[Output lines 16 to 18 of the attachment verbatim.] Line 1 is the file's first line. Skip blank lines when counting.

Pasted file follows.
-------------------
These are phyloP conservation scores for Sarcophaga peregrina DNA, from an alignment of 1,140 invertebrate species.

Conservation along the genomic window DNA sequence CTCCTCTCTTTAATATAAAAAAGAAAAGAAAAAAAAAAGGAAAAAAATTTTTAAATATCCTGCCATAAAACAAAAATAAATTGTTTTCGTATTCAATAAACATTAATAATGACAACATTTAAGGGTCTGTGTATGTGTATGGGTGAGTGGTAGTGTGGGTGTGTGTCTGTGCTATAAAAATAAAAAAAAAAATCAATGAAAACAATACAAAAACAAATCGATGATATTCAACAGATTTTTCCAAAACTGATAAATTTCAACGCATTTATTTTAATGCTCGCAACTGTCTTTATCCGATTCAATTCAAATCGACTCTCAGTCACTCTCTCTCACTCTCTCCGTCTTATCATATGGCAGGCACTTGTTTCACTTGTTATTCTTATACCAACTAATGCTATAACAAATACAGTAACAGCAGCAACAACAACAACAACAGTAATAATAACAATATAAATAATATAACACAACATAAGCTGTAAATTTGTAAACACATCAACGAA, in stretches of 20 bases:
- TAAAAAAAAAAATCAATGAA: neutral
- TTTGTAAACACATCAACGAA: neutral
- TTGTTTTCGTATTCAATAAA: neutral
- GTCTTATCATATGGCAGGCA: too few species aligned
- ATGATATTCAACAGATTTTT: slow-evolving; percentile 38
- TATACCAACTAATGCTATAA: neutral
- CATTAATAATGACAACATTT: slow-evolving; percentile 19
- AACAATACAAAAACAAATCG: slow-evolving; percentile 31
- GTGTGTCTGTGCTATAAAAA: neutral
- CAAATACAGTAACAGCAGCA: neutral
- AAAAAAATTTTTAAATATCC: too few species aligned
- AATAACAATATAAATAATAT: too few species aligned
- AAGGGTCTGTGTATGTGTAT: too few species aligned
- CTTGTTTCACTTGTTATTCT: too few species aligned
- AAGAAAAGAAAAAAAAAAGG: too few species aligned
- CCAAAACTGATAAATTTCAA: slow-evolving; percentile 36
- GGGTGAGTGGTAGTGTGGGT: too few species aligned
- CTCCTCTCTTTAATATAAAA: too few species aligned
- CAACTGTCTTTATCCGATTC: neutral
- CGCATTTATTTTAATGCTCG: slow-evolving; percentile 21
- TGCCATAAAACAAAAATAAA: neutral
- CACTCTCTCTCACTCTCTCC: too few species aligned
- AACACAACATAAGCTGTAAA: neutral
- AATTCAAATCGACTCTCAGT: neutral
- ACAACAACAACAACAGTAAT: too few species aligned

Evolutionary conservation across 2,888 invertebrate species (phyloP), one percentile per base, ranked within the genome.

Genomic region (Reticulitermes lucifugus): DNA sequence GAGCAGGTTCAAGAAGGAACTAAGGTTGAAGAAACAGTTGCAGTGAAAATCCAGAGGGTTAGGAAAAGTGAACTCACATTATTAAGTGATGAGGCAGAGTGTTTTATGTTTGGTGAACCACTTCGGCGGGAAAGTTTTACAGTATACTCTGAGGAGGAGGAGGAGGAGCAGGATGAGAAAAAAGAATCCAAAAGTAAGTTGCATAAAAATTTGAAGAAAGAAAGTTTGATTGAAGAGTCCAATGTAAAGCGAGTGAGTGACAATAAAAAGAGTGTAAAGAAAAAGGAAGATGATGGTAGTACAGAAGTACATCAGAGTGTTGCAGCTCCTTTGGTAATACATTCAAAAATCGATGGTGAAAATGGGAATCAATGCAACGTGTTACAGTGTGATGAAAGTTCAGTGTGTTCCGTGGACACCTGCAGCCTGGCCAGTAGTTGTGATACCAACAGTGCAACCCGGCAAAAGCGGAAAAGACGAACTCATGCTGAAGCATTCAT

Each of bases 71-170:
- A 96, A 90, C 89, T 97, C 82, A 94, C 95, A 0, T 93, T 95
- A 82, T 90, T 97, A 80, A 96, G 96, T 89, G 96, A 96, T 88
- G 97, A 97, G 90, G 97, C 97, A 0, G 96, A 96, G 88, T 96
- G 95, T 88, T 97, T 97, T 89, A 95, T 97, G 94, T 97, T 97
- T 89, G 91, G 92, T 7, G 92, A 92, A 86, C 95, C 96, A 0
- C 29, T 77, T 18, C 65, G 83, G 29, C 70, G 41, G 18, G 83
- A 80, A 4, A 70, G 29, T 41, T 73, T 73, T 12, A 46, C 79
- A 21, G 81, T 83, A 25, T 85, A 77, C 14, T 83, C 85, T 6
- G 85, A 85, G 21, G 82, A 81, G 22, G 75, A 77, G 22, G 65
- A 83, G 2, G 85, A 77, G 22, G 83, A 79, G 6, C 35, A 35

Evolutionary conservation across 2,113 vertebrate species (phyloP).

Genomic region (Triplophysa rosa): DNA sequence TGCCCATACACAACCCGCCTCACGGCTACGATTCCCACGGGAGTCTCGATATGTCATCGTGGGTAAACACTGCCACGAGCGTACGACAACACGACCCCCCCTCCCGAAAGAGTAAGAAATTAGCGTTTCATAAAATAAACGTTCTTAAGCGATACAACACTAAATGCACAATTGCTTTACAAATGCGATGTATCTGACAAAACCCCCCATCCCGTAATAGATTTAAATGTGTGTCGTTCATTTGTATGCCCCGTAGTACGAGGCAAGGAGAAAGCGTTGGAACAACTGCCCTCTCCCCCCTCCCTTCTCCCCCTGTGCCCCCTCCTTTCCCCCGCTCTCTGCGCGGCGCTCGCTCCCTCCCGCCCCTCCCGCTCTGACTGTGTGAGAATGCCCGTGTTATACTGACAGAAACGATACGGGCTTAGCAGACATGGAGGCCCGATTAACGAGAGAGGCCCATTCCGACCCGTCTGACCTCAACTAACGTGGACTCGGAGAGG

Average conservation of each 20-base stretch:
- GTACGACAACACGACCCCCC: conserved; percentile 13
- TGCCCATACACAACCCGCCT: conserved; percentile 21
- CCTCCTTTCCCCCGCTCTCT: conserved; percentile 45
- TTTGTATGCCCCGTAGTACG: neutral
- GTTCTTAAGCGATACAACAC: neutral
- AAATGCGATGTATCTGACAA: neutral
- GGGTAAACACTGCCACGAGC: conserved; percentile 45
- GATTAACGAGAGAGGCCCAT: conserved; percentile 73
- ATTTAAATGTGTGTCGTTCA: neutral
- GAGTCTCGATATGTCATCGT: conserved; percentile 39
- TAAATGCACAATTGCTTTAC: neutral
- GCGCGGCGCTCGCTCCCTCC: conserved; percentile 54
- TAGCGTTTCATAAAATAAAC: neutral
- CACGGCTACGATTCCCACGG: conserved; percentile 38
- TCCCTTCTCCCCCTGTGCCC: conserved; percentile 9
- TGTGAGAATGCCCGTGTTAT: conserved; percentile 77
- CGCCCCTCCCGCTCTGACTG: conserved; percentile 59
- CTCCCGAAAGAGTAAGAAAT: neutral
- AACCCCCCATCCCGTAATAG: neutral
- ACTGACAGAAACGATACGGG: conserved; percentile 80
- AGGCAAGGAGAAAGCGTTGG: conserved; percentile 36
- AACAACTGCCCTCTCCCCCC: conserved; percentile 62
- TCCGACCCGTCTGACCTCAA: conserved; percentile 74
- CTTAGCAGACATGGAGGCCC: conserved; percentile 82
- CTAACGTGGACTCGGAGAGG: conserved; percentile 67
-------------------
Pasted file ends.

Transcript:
- CTTGTTTCACTTGTTATTCT: too few species aligned
- AAGAAAAGAAAAAAAAAAGG: too few species aligned
- CCAAAACTGATAAATTTCAA: slow-evolving; percentile 36